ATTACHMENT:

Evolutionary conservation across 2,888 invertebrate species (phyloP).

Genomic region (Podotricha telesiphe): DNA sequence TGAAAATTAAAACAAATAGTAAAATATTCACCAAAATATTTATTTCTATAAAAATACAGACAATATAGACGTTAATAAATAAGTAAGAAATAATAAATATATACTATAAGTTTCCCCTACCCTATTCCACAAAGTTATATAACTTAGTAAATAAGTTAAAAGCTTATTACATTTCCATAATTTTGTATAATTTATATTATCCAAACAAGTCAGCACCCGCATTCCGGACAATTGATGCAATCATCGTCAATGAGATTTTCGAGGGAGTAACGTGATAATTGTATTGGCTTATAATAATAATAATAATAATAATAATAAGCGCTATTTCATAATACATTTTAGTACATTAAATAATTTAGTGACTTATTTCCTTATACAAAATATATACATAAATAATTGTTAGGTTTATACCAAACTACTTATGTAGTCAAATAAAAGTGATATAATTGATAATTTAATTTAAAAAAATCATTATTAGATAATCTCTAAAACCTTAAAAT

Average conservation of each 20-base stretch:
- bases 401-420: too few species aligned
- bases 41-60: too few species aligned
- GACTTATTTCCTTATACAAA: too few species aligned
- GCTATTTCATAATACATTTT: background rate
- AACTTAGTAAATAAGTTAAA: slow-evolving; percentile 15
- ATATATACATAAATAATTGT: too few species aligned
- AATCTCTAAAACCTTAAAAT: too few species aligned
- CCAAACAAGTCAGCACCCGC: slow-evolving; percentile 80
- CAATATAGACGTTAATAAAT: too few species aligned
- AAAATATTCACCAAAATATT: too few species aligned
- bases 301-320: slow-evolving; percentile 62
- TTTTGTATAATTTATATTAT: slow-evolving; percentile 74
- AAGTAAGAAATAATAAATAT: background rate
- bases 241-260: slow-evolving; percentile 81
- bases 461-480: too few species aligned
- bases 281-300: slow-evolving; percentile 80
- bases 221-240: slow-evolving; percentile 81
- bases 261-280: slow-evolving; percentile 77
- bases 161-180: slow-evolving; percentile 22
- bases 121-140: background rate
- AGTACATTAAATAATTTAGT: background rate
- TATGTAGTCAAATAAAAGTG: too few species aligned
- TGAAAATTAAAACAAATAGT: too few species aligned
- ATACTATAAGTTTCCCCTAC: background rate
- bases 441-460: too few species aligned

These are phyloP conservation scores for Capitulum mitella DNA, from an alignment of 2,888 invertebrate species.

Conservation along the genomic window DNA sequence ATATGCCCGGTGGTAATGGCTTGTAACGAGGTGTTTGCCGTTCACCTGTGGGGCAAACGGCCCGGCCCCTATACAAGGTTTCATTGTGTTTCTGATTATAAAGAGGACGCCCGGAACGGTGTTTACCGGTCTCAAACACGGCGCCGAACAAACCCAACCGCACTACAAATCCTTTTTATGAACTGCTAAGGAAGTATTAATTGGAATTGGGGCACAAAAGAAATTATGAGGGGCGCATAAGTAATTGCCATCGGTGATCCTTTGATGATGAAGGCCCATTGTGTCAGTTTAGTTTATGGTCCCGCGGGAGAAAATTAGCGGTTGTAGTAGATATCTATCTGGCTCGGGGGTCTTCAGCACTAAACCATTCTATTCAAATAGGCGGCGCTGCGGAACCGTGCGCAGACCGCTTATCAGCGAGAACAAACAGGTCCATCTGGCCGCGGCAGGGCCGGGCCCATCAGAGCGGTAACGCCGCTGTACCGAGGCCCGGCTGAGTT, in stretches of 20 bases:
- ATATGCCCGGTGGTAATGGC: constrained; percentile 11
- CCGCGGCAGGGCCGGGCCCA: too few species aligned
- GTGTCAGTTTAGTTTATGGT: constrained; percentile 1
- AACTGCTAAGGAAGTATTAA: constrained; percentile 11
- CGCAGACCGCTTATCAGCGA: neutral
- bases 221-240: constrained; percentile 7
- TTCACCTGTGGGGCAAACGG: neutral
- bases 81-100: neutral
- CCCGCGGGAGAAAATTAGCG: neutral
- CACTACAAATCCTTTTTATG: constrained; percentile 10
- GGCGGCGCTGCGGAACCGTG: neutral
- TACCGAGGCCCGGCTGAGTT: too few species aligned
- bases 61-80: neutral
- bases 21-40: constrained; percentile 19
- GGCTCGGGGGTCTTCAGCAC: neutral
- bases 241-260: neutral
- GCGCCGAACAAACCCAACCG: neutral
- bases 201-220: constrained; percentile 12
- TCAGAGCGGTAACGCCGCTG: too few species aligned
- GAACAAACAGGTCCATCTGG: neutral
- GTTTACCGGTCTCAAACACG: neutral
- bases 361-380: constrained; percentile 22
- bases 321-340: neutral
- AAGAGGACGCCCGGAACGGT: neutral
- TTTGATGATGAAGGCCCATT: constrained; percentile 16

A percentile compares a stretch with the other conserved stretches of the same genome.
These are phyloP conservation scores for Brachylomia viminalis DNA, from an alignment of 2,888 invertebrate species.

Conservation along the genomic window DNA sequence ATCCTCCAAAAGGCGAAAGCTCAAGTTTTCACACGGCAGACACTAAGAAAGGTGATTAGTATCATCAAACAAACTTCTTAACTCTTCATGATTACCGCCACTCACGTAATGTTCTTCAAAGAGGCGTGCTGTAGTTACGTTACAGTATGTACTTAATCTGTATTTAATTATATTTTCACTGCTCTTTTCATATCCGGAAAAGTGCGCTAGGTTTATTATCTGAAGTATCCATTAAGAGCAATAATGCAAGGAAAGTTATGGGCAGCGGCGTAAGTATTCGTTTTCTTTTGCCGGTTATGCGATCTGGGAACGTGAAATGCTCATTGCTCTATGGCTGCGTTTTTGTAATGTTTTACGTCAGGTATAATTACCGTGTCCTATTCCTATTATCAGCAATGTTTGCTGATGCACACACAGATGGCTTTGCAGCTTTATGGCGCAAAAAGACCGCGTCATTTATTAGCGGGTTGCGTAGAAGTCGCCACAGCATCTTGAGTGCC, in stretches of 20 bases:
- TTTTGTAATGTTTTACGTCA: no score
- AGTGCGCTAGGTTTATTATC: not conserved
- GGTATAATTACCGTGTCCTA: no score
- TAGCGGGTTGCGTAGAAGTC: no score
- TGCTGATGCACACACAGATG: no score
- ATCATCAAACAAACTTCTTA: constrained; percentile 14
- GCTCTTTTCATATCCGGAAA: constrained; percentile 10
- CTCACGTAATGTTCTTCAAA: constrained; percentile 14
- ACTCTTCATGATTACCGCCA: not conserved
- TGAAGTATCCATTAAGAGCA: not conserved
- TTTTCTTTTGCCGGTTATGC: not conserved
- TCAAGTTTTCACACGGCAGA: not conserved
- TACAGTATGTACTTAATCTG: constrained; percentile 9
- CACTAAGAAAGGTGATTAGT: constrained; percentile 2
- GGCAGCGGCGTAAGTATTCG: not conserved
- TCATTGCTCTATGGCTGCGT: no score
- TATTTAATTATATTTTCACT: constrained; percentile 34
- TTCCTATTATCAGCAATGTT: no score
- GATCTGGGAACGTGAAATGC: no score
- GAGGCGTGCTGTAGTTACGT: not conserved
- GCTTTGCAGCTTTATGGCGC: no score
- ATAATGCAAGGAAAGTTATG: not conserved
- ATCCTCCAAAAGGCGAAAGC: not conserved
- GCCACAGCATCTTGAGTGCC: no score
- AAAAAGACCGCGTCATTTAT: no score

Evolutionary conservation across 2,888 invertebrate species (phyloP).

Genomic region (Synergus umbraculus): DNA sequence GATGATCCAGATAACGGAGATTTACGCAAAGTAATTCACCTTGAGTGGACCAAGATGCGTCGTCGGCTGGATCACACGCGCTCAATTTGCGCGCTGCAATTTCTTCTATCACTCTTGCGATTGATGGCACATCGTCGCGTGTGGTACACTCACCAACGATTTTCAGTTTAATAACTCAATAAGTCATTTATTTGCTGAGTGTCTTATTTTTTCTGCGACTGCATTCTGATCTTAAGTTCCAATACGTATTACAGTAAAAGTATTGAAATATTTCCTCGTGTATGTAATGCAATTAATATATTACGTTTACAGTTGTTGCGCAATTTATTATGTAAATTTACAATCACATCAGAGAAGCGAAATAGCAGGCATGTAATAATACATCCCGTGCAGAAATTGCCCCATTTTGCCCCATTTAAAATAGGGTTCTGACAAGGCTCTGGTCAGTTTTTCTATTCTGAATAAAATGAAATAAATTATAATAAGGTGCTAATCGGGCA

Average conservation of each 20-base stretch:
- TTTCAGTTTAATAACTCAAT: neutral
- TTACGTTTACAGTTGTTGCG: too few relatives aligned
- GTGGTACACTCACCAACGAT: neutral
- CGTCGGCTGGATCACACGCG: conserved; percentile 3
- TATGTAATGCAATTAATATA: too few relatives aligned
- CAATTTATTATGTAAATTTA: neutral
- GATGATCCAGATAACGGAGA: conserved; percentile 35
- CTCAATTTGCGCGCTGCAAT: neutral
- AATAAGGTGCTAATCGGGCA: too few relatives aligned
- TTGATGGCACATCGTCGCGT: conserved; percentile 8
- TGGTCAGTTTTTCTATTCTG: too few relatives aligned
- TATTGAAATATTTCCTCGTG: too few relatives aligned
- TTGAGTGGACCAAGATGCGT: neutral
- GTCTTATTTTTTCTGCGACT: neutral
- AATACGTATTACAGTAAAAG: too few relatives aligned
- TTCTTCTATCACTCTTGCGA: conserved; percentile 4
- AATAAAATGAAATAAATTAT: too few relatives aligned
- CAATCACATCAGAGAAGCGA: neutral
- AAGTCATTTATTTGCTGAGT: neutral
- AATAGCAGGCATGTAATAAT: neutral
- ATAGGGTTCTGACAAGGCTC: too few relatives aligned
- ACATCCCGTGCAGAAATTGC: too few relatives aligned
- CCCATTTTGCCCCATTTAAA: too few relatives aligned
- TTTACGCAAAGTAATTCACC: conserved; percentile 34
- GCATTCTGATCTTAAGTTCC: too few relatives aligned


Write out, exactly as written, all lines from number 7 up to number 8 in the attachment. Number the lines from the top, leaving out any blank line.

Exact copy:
- GCTATTTCATAATACATTTT: background rate
- AACTTAGTAAATAAGTTAAA: slow-evolving; percentile 15